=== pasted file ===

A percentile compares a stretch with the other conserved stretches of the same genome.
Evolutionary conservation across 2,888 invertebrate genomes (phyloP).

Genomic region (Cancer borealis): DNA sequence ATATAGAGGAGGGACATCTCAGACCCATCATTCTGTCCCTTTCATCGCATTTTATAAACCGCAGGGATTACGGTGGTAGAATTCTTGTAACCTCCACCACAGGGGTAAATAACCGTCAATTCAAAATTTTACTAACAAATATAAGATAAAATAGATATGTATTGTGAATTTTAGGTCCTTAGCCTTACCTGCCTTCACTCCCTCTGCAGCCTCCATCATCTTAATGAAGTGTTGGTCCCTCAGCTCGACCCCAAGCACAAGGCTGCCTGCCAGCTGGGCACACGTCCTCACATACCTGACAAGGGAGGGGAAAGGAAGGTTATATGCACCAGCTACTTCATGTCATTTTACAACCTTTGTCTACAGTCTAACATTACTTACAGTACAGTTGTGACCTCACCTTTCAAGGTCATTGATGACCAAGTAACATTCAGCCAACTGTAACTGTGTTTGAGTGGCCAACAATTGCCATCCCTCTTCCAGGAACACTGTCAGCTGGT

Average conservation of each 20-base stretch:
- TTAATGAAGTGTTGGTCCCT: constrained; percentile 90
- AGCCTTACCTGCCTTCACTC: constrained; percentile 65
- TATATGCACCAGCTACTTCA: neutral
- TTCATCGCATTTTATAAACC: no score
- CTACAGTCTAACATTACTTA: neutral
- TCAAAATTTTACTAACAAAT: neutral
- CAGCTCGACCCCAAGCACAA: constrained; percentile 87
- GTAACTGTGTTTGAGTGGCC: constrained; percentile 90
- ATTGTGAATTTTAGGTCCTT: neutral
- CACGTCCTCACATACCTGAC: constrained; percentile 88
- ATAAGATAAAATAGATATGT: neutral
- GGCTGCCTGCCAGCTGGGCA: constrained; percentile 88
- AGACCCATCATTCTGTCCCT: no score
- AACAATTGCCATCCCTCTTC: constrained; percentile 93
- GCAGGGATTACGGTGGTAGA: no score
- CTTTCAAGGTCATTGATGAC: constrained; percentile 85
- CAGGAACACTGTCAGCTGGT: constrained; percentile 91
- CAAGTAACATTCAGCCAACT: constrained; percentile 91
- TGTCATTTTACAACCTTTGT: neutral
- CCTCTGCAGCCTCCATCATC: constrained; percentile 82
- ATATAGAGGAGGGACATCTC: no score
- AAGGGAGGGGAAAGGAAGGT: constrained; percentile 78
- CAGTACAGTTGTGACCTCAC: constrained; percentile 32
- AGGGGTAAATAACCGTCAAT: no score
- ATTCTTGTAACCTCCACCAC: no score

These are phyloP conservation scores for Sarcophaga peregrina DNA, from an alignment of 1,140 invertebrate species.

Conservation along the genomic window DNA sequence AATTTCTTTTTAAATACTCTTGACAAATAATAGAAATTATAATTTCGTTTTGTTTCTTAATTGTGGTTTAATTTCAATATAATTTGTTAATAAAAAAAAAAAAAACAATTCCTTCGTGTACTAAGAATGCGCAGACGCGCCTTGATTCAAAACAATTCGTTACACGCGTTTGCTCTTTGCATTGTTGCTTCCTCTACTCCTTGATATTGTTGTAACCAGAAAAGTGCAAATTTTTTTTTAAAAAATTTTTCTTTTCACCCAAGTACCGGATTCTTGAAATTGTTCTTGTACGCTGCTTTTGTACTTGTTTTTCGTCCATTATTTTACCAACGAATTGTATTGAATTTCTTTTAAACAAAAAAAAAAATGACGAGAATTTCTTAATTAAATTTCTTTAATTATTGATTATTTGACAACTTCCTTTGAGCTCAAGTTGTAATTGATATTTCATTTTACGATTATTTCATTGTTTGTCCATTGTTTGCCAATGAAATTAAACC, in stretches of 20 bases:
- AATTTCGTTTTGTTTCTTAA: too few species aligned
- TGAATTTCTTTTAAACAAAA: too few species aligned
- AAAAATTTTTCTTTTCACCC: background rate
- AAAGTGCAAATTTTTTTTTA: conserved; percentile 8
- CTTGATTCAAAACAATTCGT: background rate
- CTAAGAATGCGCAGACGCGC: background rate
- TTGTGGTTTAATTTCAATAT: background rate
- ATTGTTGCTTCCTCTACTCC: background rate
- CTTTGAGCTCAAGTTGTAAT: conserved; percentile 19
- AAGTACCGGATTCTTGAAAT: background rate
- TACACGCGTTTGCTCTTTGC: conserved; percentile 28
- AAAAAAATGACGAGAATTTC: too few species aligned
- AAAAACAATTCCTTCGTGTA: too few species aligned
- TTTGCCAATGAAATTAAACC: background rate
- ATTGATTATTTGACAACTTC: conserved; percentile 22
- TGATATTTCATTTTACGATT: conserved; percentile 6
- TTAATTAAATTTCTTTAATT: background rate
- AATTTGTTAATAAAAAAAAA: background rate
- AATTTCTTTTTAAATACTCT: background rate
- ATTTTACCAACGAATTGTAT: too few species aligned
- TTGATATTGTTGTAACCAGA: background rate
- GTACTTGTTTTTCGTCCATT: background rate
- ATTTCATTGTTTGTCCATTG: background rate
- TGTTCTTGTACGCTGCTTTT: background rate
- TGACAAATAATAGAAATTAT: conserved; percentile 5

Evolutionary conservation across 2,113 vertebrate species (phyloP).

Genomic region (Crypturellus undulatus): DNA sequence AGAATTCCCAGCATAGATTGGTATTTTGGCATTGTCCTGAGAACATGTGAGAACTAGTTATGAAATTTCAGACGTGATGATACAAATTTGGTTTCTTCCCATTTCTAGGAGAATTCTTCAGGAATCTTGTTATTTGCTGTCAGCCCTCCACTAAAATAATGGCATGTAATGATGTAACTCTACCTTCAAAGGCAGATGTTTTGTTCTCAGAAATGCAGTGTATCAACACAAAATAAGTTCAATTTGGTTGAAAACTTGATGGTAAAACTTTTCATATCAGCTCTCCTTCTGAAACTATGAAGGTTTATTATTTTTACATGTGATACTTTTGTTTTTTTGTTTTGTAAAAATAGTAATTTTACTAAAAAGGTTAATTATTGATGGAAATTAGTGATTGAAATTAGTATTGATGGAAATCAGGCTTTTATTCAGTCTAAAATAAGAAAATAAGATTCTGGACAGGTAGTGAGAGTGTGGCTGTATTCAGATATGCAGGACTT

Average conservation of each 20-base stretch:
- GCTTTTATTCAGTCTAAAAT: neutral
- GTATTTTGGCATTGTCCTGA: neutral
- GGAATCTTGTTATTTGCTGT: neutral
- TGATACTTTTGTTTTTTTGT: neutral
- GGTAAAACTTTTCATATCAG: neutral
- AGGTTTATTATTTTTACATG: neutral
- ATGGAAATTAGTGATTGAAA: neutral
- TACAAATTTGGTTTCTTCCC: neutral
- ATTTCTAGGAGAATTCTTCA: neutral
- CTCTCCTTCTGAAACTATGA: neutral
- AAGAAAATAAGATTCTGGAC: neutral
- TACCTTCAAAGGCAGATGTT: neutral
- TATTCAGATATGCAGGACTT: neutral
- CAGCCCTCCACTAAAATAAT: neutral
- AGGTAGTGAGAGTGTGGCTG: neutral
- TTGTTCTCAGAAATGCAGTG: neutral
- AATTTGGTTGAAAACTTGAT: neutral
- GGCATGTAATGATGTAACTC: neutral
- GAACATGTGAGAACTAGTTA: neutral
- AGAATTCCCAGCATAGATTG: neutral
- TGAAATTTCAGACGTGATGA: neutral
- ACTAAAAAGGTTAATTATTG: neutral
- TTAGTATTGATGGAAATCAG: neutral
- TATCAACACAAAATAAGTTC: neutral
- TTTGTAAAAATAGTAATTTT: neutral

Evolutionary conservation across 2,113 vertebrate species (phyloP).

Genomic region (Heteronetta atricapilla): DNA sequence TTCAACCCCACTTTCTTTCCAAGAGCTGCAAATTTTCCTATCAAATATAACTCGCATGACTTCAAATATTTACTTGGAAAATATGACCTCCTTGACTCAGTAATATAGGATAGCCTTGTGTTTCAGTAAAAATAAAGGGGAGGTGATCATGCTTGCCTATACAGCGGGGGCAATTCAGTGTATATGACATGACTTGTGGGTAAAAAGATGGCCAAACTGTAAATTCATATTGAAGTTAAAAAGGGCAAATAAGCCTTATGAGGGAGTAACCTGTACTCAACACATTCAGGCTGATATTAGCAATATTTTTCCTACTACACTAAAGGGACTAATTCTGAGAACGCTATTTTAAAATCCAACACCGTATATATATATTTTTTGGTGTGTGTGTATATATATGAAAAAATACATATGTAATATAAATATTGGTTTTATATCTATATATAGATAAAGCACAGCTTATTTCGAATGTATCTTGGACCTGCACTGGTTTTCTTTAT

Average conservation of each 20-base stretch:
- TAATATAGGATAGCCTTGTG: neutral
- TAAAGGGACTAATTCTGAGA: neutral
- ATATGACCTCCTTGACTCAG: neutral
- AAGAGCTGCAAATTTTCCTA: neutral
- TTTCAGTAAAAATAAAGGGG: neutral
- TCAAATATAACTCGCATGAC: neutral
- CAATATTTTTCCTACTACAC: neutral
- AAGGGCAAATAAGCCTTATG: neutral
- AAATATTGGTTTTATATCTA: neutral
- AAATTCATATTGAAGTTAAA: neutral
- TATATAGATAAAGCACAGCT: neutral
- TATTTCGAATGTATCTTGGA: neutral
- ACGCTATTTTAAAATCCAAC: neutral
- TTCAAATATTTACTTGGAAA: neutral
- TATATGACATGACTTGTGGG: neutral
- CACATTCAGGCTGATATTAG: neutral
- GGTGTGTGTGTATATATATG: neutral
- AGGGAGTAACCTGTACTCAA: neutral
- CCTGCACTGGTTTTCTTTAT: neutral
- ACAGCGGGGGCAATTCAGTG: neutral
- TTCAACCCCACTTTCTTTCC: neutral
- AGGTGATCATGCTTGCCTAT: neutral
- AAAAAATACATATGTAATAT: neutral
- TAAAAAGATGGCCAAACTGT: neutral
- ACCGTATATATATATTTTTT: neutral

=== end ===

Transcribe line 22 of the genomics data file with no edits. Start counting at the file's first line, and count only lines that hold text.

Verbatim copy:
- CAAGTAACATTCAGCCAACT: constrained; percentile 91